In the Matter of Race, Immigration, Coloniality  

Jan|Feb 2013 Contents
Gazette Home


Ira Harkavy on the Netter Center’s first 20 years

Heard on Campus: Junot Diaz

Association of Alumnae celebrates a century

Museum symposium examines skulls—and racial bias

Smilow family gift to name Center for Translational Research

Penn philosophers help foster change in developing countries


Football: Ragone to Holland to Ivy title


Bookmark and Share

When Junot Díaz spoke at the Penn Humanities Forum this past November, he began by talking about his early desire to become an historian, specifically a “Caribbeanist” along the lines of Penn’s Steven Hahn. Though he soon turned to fiction, in part because of the vast “silences and erasures” that constitute the history of that region, Díaz never lost his interest in exploring those “absences” and their influence on modernity. The results include such highly praised works as The Brief Wondrous Life of Oscar Wao, Drown, and This Is How You Lose Her, which have earned him plaudits ranging from the Pulitzer Prize for fiction to Guggenheim and MacArthur fellowships.

Born in the Dominican Republic, Díaz moved at age 6 to Parlin, New Jersey, where his father was living, and his experiences on both sides of the immigrant and racial experience have provided him with plenty of raw material. These days, the 44-year-old Díaz teaches creative writing at MIT, and is working on a science-fiction novel.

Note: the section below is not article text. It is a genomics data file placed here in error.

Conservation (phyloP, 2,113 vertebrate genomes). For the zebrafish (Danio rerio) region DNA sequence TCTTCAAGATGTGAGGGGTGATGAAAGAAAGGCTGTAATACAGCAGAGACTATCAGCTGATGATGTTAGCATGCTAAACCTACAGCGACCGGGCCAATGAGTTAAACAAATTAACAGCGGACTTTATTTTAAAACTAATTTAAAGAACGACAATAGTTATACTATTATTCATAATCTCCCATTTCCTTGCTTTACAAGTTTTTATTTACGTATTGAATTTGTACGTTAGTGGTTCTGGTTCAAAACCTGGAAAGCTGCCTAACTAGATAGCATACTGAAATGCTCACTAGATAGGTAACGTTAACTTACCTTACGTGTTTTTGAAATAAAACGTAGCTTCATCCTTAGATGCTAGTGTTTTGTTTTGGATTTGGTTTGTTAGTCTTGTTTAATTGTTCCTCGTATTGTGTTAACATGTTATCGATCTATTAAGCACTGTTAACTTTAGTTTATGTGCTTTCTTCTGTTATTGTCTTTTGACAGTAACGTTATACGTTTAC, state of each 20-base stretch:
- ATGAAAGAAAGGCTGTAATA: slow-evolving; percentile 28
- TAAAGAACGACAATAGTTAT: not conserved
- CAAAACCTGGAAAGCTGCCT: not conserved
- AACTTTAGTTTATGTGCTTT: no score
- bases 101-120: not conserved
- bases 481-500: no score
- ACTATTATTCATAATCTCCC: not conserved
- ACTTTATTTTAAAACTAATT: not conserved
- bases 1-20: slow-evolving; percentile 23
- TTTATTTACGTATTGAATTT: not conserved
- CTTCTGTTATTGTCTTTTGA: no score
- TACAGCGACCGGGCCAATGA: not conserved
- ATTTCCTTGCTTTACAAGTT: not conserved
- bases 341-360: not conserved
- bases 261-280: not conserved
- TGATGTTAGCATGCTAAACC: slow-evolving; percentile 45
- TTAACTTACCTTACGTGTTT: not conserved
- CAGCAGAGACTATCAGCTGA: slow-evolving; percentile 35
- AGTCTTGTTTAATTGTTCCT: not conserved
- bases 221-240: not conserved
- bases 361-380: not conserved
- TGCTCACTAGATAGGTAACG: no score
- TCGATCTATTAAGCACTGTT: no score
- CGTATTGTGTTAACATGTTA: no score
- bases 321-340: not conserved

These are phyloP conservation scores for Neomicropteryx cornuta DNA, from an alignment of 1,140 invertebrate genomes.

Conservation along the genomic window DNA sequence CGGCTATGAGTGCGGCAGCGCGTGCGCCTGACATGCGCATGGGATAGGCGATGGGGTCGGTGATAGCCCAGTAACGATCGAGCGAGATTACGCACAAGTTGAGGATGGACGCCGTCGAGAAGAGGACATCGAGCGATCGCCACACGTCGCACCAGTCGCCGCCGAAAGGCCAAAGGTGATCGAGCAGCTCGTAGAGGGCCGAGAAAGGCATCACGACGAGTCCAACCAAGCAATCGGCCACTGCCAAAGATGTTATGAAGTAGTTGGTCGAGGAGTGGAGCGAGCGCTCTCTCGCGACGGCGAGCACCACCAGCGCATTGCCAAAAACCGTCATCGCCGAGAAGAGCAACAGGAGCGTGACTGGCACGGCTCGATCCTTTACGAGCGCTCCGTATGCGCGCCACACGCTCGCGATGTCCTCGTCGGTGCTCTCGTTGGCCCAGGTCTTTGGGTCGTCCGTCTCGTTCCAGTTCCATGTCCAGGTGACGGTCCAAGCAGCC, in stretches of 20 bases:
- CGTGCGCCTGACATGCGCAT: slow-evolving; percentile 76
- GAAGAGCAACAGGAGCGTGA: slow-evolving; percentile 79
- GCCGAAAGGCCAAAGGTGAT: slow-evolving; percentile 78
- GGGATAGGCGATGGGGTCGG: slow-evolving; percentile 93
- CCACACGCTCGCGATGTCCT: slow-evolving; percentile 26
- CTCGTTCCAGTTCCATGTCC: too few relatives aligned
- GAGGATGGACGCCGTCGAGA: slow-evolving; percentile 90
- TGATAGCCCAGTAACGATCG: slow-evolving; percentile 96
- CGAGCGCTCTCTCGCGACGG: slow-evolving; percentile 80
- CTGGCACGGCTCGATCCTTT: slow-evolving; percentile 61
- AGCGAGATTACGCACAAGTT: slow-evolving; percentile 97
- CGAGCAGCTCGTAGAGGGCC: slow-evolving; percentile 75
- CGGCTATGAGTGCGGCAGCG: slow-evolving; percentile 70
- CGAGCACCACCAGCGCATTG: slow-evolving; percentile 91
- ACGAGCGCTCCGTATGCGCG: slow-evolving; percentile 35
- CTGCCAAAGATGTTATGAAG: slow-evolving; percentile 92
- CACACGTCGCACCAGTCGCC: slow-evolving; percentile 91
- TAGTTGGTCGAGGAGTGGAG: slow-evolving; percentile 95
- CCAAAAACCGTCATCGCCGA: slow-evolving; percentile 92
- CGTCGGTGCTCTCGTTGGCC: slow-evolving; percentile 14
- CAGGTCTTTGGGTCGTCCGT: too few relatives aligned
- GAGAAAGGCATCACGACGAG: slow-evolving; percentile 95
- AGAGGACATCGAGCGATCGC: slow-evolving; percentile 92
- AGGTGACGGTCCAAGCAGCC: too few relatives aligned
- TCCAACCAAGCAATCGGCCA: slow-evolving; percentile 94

Nothing reminds me of what’s at stake more than when I asked my grandfather about his grandparents, and my grandfather said, “Of them, no record exists.” It’s a strange thing to belong to a community, to a family, or people [in] a region where the blank spaces are larger than the lived spaces, and where nothing exists beyond the darkness of one generation. There’s almost no record. And as hard as I pushed, I could not get any more information.

In some ways, this traumatic, ruptured discontinuity, of being a person of African descent in the Caribbean, guaranteed these silences and erasures, getting stranded in the large continuum of what we call history. And I never stopped struggling against that.

This is actually a normative outcome of coloniality. You can’t put millions of people to death by working them, nor put millions of people to death through the sort of conquests dealt to indigenous communities, without these scars being in many ways the body.

We always joked around with my grandfather, when he was still alive. And we said, “Grandfather, we have more scar than body.” And he was just like, “So what?” The guy never had any patience. He’d be like, “So fucking what?” I was like, “Okay, that’s not a bad way to start a project.” Or, in my case, start a career. —S.H.
©2013 The Pennsylvania Gazette
Last modified 01/05/13